Summary of this case from Trinity Yachts, LLC v. Thomas Rutherfoord, Inc.

In HealthSouth, the Fifth Circuit noted an exception under which the court may give legal effect to amended pleadings filed without leave if there is no prejudice to the opposing party.

Summary of this case from Ferris Plaza, Ltd. v. Peerless Indemnity Insurance Co.

dismissing age discrimination claim where claim was added after the statute of limitations for such claim expired

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Case details for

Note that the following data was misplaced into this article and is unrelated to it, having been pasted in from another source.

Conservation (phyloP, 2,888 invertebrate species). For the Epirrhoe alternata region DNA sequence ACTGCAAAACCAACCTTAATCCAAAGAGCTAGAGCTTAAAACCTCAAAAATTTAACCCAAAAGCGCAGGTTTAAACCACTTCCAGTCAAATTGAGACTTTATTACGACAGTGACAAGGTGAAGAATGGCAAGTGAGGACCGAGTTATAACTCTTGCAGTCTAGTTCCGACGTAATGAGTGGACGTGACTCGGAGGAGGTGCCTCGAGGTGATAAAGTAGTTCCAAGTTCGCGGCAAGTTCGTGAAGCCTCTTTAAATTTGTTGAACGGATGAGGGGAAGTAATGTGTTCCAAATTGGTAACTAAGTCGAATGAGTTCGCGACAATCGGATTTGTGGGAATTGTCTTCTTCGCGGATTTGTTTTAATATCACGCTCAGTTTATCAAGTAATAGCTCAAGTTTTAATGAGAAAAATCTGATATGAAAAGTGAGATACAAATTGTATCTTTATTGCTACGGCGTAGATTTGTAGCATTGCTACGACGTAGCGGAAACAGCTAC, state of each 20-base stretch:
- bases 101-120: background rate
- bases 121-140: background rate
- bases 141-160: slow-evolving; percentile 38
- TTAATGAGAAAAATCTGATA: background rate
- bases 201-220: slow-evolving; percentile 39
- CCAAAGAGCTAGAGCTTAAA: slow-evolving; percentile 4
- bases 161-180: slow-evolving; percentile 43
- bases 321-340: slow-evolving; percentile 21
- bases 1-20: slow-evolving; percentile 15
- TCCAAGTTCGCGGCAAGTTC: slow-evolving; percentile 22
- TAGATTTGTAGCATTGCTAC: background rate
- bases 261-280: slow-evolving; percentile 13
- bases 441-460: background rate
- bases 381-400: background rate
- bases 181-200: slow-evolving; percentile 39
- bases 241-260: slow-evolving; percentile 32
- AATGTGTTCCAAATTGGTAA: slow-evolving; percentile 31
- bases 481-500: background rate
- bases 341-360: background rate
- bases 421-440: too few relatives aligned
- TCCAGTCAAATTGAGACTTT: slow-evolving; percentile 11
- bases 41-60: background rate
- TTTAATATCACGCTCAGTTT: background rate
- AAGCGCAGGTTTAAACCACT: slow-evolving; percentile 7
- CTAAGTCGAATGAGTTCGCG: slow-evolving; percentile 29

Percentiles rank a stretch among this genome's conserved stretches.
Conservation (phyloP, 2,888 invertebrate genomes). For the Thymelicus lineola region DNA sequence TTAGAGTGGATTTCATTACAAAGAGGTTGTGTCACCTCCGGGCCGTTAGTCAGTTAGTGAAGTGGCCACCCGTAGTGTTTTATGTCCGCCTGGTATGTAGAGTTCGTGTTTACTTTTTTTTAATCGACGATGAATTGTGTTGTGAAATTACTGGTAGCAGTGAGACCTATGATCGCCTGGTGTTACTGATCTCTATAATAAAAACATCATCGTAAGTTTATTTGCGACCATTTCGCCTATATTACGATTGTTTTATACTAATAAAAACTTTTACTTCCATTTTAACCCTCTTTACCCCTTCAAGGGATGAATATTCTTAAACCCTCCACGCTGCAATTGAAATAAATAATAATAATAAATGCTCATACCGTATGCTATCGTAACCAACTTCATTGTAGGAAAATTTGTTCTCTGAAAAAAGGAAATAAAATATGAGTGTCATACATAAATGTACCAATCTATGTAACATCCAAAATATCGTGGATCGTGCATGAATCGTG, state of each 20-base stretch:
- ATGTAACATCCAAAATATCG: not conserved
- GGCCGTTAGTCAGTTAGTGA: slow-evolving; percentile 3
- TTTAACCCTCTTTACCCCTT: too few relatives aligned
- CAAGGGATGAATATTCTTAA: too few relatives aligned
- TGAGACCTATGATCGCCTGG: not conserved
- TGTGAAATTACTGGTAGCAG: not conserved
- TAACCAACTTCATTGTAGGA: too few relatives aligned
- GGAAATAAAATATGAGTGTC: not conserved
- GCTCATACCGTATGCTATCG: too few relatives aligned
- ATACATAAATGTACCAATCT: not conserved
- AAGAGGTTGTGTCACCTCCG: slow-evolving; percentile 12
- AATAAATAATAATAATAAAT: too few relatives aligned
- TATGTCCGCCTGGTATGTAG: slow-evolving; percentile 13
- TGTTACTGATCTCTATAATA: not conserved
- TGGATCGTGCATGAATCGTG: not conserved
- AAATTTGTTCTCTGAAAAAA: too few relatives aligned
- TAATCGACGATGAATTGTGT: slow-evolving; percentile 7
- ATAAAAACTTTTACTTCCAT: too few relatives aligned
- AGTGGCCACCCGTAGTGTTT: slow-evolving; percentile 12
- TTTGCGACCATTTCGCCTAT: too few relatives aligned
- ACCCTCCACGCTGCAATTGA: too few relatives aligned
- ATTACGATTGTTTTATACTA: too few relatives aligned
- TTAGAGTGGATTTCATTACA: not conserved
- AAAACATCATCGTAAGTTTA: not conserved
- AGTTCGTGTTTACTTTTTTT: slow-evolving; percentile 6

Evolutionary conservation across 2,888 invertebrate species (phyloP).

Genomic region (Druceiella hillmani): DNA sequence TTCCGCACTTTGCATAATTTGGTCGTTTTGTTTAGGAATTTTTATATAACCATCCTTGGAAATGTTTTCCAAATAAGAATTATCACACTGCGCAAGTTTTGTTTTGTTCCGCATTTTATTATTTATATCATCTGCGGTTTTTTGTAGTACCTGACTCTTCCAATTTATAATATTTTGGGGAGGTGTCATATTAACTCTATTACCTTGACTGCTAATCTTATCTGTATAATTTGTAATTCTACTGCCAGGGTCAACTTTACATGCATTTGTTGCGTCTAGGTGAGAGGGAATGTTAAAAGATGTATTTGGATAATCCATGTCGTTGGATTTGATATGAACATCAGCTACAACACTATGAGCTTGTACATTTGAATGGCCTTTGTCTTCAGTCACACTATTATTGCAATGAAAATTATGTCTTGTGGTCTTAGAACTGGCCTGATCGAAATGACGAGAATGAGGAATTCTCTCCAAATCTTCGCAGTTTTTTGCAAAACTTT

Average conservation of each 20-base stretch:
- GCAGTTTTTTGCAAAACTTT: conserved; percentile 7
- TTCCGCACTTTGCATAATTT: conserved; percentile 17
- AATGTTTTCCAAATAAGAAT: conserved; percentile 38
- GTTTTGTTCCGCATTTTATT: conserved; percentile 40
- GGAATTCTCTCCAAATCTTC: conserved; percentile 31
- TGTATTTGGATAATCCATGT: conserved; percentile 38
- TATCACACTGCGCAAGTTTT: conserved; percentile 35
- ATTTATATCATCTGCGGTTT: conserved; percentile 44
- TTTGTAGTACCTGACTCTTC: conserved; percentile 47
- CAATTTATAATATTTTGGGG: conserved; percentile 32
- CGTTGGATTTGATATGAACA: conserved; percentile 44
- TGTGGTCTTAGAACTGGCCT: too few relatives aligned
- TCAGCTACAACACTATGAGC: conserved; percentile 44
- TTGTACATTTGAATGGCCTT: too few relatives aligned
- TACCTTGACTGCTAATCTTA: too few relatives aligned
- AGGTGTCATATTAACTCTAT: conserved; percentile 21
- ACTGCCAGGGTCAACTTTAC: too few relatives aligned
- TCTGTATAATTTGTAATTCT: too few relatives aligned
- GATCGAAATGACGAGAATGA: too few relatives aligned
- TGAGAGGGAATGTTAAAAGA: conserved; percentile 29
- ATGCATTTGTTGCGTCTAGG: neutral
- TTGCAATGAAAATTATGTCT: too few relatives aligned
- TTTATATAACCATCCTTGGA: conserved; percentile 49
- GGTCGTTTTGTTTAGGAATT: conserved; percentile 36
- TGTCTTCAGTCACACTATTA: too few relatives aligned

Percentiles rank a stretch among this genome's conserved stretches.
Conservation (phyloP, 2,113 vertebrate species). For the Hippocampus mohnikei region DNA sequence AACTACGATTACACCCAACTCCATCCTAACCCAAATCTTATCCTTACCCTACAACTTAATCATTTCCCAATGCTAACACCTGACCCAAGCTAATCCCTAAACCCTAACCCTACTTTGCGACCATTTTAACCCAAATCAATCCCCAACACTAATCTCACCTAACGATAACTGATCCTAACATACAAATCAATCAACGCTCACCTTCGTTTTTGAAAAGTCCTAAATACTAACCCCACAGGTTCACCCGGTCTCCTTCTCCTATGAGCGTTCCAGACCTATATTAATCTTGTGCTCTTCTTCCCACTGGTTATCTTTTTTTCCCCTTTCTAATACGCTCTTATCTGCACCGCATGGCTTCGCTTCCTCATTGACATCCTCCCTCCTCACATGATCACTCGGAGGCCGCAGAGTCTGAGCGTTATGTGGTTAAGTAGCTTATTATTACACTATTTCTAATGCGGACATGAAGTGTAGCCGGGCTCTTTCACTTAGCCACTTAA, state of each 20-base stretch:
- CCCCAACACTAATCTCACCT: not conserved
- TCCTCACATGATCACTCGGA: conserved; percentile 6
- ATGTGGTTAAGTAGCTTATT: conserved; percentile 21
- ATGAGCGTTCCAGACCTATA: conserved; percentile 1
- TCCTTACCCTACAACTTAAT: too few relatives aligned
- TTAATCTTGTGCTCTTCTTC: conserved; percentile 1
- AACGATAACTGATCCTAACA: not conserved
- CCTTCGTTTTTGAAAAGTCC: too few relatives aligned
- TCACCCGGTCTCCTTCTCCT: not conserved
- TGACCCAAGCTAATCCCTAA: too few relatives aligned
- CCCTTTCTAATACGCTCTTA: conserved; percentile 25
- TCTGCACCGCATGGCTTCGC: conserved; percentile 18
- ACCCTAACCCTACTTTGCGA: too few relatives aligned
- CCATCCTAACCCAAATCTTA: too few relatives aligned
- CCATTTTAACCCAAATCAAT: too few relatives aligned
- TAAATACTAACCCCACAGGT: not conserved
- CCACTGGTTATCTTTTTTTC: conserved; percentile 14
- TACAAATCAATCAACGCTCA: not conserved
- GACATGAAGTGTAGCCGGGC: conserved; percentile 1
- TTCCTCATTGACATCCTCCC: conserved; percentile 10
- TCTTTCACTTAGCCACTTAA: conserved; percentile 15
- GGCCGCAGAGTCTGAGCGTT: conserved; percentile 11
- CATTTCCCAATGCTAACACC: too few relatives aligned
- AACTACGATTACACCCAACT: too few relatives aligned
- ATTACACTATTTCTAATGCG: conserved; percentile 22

U.S. ex Rel. Mathews v. Healthsouth Corp.

Case Details

Full title:UNITED STATES of America, ex rel. Paul G. MATHEWS, Plaintiff-Appellant,…

Court:United States Court of Appeals, Fifth Circuit

Date published: May 22, 2003

Citations

332 F.3d 293 (5th Cir. 2003)